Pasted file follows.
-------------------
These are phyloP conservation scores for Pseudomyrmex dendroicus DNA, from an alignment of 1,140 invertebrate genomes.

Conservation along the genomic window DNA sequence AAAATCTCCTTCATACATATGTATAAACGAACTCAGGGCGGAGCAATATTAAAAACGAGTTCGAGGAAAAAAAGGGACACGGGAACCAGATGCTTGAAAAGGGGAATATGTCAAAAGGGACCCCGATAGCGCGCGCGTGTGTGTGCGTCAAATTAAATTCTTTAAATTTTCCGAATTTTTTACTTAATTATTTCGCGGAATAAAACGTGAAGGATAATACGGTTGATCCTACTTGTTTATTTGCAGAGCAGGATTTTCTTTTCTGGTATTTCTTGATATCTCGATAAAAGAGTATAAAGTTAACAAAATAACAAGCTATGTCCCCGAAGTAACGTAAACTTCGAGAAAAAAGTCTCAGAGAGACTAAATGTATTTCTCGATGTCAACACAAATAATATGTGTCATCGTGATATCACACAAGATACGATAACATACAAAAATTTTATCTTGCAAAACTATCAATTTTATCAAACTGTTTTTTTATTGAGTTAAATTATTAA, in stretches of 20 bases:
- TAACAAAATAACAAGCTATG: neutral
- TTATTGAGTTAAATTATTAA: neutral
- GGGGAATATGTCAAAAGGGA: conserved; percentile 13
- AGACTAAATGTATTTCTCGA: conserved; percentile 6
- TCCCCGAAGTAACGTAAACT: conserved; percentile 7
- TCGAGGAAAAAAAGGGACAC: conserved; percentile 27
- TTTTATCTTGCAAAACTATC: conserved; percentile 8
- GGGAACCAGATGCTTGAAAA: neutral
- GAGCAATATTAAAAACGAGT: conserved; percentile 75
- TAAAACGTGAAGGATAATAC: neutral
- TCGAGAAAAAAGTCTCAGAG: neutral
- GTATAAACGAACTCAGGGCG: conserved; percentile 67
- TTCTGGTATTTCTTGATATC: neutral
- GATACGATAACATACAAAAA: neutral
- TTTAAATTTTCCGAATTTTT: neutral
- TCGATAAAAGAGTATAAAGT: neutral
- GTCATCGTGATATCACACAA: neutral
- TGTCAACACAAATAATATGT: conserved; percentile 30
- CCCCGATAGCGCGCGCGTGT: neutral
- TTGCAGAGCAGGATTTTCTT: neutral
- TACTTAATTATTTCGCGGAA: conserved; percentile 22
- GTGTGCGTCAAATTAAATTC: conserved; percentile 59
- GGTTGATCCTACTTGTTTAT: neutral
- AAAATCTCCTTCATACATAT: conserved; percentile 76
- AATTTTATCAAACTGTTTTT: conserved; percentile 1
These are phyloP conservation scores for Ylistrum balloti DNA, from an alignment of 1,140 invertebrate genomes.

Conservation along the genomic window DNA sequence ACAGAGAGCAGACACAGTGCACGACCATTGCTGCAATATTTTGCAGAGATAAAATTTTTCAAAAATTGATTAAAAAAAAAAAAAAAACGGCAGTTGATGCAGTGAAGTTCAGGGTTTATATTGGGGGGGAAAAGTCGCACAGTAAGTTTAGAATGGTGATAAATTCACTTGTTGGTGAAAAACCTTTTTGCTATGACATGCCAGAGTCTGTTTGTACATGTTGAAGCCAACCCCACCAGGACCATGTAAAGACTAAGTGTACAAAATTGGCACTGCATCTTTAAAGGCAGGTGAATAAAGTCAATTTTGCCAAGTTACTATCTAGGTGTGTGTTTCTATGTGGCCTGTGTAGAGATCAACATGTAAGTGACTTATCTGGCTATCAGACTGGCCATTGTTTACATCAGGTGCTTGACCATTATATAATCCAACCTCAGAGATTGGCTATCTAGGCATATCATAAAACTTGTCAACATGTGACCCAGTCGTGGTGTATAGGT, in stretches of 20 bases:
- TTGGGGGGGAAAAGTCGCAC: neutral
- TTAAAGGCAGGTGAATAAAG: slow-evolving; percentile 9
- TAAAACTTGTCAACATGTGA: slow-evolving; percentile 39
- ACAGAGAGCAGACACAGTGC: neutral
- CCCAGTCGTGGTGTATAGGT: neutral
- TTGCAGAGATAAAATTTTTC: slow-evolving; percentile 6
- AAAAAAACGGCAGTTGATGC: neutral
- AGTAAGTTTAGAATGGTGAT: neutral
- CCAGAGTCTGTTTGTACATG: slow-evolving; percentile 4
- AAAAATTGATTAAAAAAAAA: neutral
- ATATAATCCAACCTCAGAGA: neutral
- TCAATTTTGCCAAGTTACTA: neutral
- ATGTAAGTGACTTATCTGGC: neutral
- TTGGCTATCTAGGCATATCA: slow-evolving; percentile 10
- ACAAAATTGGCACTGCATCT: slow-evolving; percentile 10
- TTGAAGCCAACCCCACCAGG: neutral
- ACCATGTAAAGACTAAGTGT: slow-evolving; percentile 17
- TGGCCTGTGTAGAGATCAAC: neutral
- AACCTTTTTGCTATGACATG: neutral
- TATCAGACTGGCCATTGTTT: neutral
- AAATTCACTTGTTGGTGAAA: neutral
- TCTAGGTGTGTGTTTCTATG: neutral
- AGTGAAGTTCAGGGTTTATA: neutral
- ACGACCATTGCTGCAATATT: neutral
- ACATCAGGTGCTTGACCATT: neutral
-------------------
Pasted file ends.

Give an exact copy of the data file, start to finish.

These are phyloP conservation scores for Pseudomyrmex dendroicus DNA, from an alignment of 1,140 invertebrate genomes.

Conservation along the genomic window DNA sequence AAAATCTCCTTCATACATATGTATAAACGAACTCAGGGCGGAGCAATATTAAAAACGAGTTCGAGGAAAAAAAGGGACACGGGAACCAGATGCTTGAAAAGGGGAATATGTCAAAAGGGACCCCGATAGCGCGCGCGTGTGTGTGCGTCAAATTAAATTCTTTAAATTTTCCGAATTTTTTACTTAATTATTTCGCGGAATAAAACGTGAAGGATAATACGGTTGATCCTACTTGTTTATTTGCAGAGCAGGATTTTCTTTTCTGGTATTTCTTGATATCTCGATAAAAGAGTATAAAGTTAACAAAATAACAAGCTATGTCCCCGAAGTAACGTAAACTTCGAGAAAAAAGTCTCAGAGAGACTAAATGTATTTCTCGATGTCAACACAAATAATATGTGTCATCGTGATATCACACAAGATACGATAACATACAAAAATTTTATCTTGCAAAACTATCAATTTTATCAAACTGTTTTTTTATTGAGTTAAATTATTAA, in stretches of 20 bases:
- TAACAAAATAACAAGCTATG: neutral
- TTATTGAGTTAAATTATTAA: neutral
- GGGGAATATGTCAAAAGGGA: conserved; percentile 13
- AGACTAAATGTATTTCTCGA: conserved; percentile 6
- TCCCCGAAGTAACGTAAACT: conserved; percentile 7
- TCGAGGAAAAAAAGGGACAC: conserved; percentile 27
- TTTTATCTTGCAAAACTATC: conserved; percentile 8
- GGGAACCAGATGCTTGAAAA: neutral
- GAGCAATATTAAAAACGAGT: conserved; percentile 75
- TAAAACGTGAAGGATAATAC: neutral
- TCGAGAAAAAAGTCTCAGAG: neutral
- GTATAAACGAACTCAGGGCG: conserved; percentile 67
- TTCTGGTATTTCTTGATATC: neutral
- GATACGATAACATACAAAAA: neutral
- TTTAAATTTTCCGAATTTTT: neutral
- TCGATAAAAGAGTATAAAGT: neutral
- GTCATCGTGATATCACACAA: neutral
- TGTCAACACAAATAATATGT: conserved; percentile 30
- CCCCGATAGCGCGCGCGTGT: neutral
- TTGCAGAGCAGGATTTTCTT: neutral
- TACTTAATTATTTCGCGGAA: conserved; percentile 22
- GTGTGCGTCAAATTAAATTC: conserved; percentile 59
- GGTTGATCCTACTTGTTTAT: neutral
- AAAATCTCCTTCATACATAT: conserved; percentile 76
- AATTTTATCAAACTGTTTTT: conserved; percentile 1
These are phyloP conservation scores for Ylistrum balloti DNA, from an alignment of 1,140 invertebrate genomes.

Conservation along the genomic window DNA sequence ACAGAGAGCAGACACAGTGCACGACCATTGCTGCAATATTTTGCAGAGATAAAATTTTTCAAAAATTGATTAAAAAAAAAAAAAAAACGGCAGTTGATGCAGTGAAGTTCAGGGTTTATATTGGGGGGGAAAAGTCGCACAGTAAGTTTAGAATGGTGATAAATTCACTTGTTGGTGAAAAACCTTTTTGCTATGACATGCCAGAGTCTGTTTGTACATGTTGAAGCCAACCCCACCAGGACCATGTAAAGACTAAGTGTACAAAATTGGCACTGCATCTTTAAAGGCAGGTGAATAAAGTCAATTTTGCCAAGTTACTATCTAGGTGTGTGTTTCTATGTGGCCTGTGTAGAGATCAACATGTAAGTGACTTATCTGGCTATCAGACTGGCCATTGTTTACATCAGGTGCTTGACCATTATATAATCCAACCTCAGAGATTGGCTATCTAGGCATATCATAAAACTTGTCAACATGTGACCCAGTCGTGGTGTATAGGT, in stretches of 20 bases:
- TTGGGGGGGAAAAGTCGCAC: neutral
- TTAAAGGCAGGTGAATAAAG: slow-evolving; percentile 9
- TAAAACTTGTCAACATGTGA: slow-evolving; percentile 39
- ACAGAGAGCAGACACAGTGC: neutral
- CCCAGTCGTGGTGTATAGGT: neutral
- TTGCAGAGATAAAATTTTTC: slow-evolving; percentile 6
- AAAAAAACGGCAGTTGATGC: neutral
- AGTAAGTTTAGAATGGTGAT: neutral
- CCAGAGTCTGTTTGTACATG: slow-evolving; percentile 4
- AAAAATTGATTAAAAAAAAA: neutral
- ATATAATCCAACCTCAGAGA: neutral
- TCAATTTTGCCAAGTTACTA: neutral
- ATGTAAGTGACTTATCTGGC: neutral
- TTGGCTATCTAGGCATATCA: slow-evolving; percentile 10
- ACAAAATTGGCACTGCATCT: slow-evolving; percentile 10
- TTGAAGCCAACCCCACCAGG: neutral
- ACCATGTAAAGACTAAGTGT: slow-evolving; percentile 17
- TGGCCTGTGTAGAGATCAAC: neutral
- AACCTTTTTGCTATGACATG: neutral
- TATCAGACTGGCCATTGTTT: neutral
- AAATTCACTTGTTGGTGAAA: neutral
- TCTAGGTGTGTGTTTCTATG: neutral
- AGTGAAGTTCAGGGTTTATA: neutral
- ACGACCATTGCTGCAATATT: neutral
- ACATCAGGTGCTTGACCATT: neutral